Verses 1–3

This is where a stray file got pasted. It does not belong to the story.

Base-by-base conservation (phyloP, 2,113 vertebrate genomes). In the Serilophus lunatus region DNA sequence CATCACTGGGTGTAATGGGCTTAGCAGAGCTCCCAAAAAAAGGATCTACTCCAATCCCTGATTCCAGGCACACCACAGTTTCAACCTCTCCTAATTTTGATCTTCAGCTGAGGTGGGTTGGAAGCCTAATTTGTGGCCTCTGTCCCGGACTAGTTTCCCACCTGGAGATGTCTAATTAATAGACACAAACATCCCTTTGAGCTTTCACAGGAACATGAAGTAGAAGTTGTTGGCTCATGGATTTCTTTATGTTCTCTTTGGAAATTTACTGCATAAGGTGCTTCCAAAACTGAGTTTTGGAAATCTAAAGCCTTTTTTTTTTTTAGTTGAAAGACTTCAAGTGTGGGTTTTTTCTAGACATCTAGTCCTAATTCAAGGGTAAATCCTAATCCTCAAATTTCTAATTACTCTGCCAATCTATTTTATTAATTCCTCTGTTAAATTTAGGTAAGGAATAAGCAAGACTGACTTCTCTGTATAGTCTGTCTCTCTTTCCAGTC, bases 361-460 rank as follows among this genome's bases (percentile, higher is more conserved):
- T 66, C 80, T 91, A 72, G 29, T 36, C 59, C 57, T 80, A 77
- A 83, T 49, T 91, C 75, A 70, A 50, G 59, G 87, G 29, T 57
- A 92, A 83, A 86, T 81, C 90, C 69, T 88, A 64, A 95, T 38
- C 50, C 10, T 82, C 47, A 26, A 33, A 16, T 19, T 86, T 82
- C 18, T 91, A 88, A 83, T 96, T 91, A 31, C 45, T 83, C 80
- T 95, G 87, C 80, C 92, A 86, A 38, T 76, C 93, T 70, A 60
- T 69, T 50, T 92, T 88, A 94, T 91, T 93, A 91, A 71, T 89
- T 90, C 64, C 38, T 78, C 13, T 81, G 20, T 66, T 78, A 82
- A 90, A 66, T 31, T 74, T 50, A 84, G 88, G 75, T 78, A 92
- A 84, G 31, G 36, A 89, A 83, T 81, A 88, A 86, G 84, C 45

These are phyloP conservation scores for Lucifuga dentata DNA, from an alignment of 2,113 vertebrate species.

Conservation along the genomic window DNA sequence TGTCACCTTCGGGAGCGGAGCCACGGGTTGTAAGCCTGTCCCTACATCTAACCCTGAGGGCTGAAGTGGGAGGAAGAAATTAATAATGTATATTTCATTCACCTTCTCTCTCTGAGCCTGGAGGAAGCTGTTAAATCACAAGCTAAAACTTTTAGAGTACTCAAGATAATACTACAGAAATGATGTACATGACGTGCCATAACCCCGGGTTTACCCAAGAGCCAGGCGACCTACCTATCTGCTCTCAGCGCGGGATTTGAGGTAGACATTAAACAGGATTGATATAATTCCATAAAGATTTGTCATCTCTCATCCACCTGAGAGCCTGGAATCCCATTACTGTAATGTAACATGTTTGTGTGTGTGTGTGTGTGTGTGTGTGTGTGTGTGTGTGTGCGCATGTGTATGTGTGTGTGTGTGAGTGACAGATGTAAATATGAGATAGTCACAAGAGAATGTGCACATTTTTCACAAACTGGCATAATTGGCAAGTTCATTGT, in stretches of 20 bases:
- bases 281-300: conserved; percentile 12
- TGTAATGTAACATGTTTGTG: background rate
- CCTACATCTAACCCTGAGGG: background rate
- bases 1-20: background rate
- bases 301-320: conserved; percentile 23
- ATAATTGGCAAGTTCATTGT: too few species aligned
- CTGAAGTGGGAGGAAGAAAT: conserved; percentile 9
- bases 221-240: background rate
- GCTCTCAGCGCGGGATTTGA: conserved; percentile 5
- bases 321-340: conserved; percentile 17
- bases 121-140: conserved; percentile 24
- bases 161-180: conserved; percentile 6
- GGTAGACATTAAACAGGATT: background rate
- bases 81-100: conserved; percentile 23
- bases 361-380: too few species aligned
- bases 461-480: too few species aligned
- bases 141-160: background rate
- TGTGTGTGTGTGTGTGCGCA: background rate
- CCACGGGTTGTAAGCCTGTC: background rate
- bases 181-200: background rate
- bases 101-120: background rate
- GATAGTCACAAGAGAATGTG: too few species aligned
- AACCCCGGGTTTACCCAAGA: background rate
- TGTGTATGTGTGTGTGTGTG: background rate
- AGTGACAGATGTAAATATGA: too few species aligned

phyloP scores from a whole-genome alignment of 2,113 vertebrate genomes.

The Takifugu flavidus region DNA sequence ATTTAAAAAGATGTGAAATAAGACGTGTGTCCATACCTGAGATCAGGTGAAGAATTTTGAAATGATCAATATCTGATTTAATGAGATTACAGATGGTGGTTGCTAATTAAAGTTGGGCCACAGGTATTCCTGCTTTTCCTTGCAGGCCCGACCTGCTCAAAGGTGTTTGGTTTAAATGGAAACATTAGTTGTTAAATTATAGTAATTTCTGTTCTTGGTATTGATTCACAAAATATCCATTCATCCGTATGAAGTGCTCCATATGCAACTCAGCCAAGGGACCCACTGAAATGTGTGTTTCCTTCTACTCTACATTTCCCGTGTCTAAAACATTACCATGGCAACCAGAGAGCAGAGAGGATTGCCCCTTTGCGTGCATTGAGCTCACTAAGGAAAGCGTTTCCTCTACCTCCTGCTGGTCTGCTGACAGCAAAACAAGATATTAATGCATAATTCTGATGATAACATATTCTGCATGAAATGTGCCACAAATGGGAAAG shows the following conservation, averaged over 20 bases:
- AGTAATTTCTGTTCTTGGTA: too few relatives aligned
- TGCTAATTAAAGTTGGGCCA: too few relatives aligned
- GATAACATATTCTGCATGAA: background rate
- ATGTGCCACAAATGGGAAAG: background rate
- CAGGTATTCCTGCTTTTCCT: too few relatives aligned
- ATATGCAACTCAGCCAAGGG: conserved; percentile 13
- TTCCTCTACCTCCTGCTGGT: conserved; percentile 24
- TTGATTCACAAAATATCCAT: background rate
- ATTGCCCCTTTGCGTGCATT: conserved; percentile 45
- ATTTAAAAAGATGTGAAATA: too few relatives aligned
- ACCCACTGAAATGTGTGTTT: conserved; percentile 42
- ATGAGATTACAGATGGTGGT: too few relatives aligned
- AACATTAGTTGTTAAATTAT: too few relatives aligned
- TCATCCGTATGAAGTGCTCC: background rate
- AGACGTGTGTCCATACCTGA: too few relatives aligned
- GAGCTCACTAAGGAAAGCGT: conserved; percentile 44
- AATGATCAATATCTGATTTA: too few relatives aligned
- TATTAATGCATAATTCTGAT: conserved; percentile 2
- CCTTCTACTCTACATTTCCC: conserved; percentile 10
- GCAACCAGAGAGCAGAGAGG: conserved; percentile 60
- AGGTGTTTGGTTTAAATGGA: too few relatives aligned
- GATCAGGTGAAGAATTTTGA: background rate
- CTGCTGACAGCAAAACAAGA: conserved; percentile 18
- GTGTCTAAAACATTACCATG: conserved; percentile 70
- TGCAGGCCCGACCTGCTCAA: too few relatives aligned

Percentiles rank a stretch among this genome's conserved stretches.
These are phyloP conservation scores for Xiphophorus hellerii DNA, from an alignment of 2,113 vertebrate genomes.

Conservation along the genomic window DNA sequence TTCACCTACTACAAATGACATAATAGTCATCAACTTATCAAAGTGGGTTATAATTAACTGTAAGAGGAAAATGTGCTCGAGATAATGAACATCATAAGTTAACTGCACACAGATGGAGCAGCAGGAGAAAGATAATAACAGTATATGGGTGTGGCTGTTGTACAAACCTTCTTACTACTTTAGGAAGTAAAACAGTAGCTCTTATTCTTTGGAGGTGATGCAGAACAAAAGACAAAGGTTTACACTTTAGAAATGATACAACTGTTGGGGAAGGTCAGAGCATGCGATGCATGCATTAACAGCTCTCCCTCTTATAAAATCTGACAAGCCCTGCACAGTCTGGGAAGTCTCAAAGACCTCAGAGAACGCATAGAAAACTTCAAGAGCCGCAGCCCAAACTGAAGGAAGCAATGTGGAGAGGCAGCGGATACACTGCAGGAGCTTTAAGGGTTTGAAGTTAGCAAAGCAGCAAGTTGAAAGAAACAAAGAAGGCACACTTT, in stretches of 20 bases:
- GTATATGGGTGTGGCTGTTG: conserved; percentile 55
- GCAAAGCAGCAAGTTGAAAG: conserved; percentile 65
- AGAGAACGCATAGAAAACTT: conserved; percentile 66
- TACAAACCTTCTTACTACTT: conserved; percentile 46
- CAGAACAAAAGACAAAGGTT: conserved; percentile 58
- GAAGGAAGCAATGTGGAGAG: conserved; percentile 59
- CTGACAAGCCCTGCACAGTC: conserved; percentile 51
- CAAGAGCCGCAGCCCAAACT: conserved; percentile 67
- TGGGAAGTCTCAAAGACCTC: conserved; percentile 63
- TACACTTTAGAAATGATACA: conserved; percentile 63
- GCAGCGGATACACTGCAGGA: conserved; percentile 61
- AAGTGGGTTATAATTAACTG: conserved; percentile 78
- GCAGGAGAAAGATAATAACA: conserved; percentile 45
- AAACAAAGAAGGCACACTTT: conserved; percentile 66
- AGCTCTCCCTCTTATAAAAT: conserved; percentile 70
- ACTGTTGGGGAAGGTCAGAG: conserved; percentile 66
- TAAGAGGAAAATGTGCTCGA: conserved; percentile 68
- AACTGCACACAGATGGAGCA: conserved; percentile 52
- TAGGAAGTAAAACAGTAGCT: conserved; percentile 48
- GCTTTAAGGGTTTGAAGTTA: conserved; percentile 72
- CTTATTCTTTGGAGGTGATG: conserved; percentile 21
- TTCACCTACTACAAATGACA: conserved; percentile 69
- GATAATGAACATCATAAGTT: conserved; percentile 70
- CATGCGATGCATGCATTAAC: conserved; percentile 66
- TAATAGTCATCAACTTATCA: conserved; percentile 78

In dark and figurative expressions, as is usual in the scripture predictions of things at a great distance, that destruction of Jerusalem and of the Jewish church and nation is here foretold which our Lord Jesus, when the time was at hand, prophesied of very plainly and expressly. We have here, 1. Preparation made for that destruction (Zech. 11:1): “Open thy doors, O Lebanon! Thou wouldst not open them to let thy king in—he came to his own and his own received him not; now thou must open them to let thy ruin in. Let the gates of the forest, and all the avenues to it, be thrown open, and let the fire come in and devour its glory.” Some by Lebanon here understand the temple, which was built of cedars from Lebanon, and the stones of it white as the snow of Lebanon. It was burnt with fire by the Romans, and its gates were forced open by the fury of the soldiers. To confirm this, they tell a story, that forty years before the destruction of the second temple the gates of it opened of their own accord, upon which prodigy Rabbi Johanan made this remark (as it is found in one of the Jewish authors), “Now I know,” said he, “that the destruction of the temple is at hand, according to the prophecy of Zechariah, Open thy doors, O Lebanon! that the fire may devour thy cedars.” Others understand it of Jerusalem, or rather of the whole land of Canaan, to which Lebanon was an inlet on the north. All shall lie open to the invader, and the cedars, the mighty and eminent men, shall be devoured, which cannot but alarm those of an inferior rank, Zech. 11:2. If the cedars have fallen (if all the mighty are spoiled, and brought to ruin), let the fir-tree howl. How can the slender fir-trees stand if stately cedars fall? If cedars are devoured by fire, it is time for the fir-trees to howl; for no wood is so combustible as that of the fir. And let the oaks of Bashan, that lie exposed to every injury, howl, for the forest of the vintage (or the flourishing vineyard, that used to be guarded with a particular care) has come down, or (as some read it) when the defenced forests, such as Lebanon was, have come down. Note, The falls of the wise and good into sin, and the falls of the rich and great into trouble, are loud alarms to those that are every way their inferiors not to be secure. 2. Lamentation made for the destruction (Zech. 11:3): There is a voice of howling. Those who have fallen howl for grief and shame, and those who see their own turn coming howl for fear. But the great men especially receive the alarm with the utmost confusion. Those who were roaring in the day of their revels and triumphs are howling in the day of their terrors; for now they are tormented more than others. Those great men were by office shepherds, and such should have protected God’s flock committed to their charge; it is the duty both of princes and priests. But they were as young lions, that made themselves a terror to the flock with their roaring and the flock a prey to themselves with their tearing. Note, It is sad with a people when those who should be as shepherds to them are as young lions to them. But what is the issue? The shepherds howl, for their glory is spoiled. Their pastures, and the flocks which covered them, which were the glory of the swains, are laid waste. The young lions howl, for the pride of Jordan is spoiled. The pride of Jordan was the thickets on the banks, in which the lions reposed themselves; and therefore, when the river overflowed and spoiled them, the lions came up from them (as we read Jer. 49:19), and they came up roaring. Note, When those who have power proudly abuse their power, and, instead of being shepherds, are as young lions, they may expect that the righteous God will humble their pride and break their power.